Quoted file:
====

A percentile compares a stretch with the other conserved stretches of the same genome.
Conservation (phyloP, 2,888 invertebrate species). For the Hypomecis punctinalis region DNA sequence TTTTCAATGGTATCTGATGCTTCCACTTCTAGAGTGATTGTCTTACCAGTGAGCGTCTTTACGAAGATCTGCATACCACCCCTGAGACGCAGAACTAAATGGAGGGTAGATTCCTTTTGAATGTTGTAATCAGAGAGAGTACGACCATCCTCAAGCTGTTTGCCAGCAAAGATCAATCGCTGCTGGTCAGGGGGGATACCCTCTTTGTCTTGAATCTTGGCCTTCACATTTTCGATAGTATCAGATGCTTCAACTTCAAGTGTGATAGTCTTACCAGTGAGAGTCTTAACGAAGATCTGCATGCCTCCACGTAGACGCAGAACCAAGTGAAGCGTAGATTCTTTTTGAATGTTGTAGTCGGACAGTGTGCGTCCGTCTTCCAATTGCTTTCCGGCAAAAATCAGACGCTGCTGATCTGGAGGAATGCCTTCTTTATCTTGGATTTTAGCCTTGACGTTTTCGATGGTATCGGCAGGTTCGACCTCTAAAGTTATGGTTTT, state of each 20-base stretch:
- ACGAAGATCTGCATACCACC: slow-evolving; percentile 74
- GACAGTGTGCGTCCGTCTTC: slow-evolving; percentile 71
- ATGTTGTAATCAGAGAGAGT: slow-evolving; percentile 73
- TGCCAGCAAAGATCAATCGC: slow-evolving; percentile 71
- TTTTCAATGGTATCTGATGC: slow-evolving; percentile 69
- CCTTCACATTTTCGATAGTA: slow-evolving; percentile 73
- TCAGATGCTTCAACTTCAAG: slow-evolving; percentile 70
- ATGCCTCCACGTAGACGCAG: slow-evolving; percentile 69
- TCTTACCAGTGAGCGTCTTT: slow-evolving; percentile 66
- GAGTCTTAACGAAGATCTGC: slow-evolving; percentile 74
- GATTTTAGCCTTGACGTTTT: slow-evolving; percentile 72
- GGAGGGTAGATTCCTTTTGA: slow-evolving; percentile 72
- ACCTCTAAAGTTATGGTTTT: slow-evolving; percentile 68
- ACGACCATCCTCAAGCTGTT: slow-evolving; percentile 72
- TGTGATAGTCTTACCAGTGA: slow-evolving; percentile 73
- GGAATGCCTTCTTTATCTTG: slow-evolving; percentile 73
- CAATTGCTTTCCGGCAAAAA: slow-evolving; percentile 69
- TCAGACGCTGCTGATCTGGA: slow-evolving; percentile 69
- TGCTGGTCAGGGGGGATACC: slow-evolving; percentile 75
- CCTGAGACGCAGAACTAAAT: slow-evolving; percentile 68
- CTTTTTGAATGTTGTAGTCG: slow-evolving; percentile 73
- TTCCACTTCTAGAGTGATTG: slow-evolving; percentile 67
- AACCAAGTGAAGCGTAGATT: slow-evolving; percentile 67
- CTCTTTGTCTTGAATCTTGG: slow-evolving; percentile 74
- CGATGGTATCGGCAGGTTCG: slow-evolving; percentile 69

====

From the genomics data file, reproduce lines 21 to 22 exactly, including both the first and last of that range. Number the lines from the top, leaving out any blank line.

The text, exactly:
- TGCTGGTCAGGGGGGATACC: slow-evolving; percentile 75
- CCTGAGACGCAGAACTAAAT: slow-evolving; percentile 68